(Fig.1b) sequences. For SPGR we are interested in F_{0} directly after
each RF pulse; after p pulses** K _{SPGR}=2p-1**.
For FSE sequences we are interested in F

**1. SPGR with differing
numbers of Isochromats**

SPGR was simulated for p=100 RF pulses. Figure 2 demonstrates exact agreement between
EPG and isochromat simulations for N=199(=K_{SPGR}). Figure 3 shows the
same results computed with smaller N: for N<199, FFT(M+) shows
aliasing effects. These manifest themselves as errors in $$$\tilde{S}$$$
for N<100, when aliasing corrupts the
prediction at n=0.

**2. FSE with differing
numbers of Isochromats**

FSE was simulated for p=100 refocusing pulses. Figure 4 shows that exact agreement is obtained for N=399(=K_{FSE}). Aliasing
results when N<K_{FSE} however errors in $$$\tilde{S}$$$ only result when N≤200
and aliases corrupt the n=0 prediction. There is a marked difference in error
for odd and even N.

**3. SPGR
with diffusion
**

SPGR was simulated for p=1500 pulses with N=100 for a range
of Φ, with and without diffusion implemented by circular convolution^{3} (Figure 5). Without diffusion, N=100 results in large
errors in the isochromat calculation; inclusion of diffusion drastically reduces
errors since it acts as a low-pass filter on F_{n} – i.e. reduced
numbers of isochromats can still reproduce the isochromat signal distributions
without aliasing.

1. Hennig J. Multiecho imaging sequences with low refocusing flip angles. J Magn Reson 1988;78:397–407.

2. Weigel, M. Extended phase graphs: Dephasing, RF pulses, and echoes - pure and simple. J. Magn.Reson.Imaging 41, 266–295 (2015).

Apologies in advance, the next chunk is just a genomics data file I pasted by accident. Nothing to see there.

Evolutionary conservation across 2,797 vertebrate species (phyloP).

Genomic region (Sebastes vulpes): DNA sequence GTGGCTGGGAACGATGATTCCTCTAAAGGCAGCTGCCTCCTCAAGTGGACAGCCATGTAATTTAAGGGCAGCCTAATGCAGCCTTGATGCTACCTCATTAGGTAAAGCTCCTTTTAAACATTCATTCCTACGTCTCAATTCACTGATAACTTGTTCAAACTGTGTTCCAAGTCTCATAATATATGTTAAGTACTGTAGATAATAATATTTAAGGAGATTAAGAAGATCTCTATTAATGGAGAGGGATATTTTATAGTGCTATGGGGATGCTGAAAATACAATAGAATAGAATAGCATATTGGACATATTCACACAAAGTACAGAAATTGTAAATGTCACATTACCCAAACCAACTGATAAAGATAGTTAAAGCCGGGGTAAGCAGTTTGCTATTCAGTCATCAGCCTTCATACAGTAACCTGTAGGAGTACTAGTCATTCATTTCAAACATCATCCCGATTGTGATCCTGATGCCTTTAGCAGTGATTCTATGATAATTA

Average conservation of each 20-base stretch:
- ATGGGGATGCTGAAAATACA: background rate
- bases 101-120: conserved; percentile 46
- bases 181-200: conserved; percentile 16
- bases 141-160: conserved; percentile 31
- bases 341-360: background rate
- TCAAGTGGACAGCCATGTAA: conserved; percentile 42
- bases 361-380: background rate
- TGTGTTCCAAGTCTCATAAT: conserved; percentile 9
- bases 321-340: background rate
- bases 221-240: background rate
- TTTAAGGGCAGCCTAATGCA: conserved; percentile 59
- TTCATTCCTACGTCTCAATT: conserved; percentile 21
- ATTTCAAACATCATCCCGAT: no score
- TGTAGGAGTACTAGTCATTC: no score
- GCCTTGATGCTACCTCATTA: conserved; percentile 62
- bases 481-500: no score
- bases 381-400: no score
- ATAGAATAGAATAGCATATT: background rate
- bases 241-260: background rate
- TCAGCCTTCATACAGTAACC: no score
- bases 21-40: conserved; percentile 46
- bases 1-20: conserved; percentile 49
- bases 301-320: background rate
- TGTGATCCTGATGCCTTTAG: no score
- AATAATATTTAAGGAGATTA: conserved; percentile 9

3. Gudbjartsson, H. & Patz, S. Simultaneous Calculation of Flow and Diffusion Sensitivity in Steady-State Free Precession Imaging. Magn.Reson.Med. 34, 567–579 (1995).

Figure 1: Phase diagrams for (a) SPGR and (b) FSE sequences.
Black lines denote transverse states Fn, blue dotted lines
longitudinal states Zn. After p pulses, the number of non-zero Fn
is 2p-1 for SPGR and 4p-1 for FSE (e.g. p=6). Increasing the number of pulses
linearly increases the maximum configuration order.

Figure 2: Spoiled Gradient echo (SPGR) simulation using
EPG and isochromat-summation with TR=5ms/θ=10°/T1=1500ms/T2=500ms,
and RF spoiling phase increment Φ=120°. Predicted signals are identical. The
EPG prediction Fn can be exactly reproduced from fft(M+),
likewise the isochromat distribution M+ can be exactly obtained from
ifft(Fn).

Figure 3: SPGR simulations using same parameters as
Fig.2 with different numbers of isochromats. Reduction of N leads to aliasing
for N<2p-1. However errors in predicted signal only occur for N<p: at
this level the aliasing affects the average of the isochromat ensemble – i.e.
the alias crosses the n=0 line in fft(M+).

Figure 4: FSE isochromat-summation simulations using p=100
50° refocusing pulses and T1=1500ms/T2=500ms/echo-spacing=5ms.
Aliasing is visible for N<4p-1, however errors in signal only occur for N<2p,
when aliases cross the n=0 axis. Different error levels occur for odd and even
numbers of isochromats because the odd numbered configuration states have low
populations.

Figure
5: SPGR simulation for different RF spoiling phase with and without diffusion
effects. Simulations ran for 5*T1/TR=1500 pulses but for only 100 isochromats
–i.e. N<<p. (a) Without diffusion severe aliasing occurs; (b) with
diffusion the simulations agree well. (c)&(d) Show EPG representations:
un-shaded areas indicate the FOV for N=100.
Diffusion severely restricts the ‘bandwidth’ of
Fn, hence aliasing is avoided even with restricted N.

Proc. Intl. Soc. Mag. Reson. Med. 24 (2016)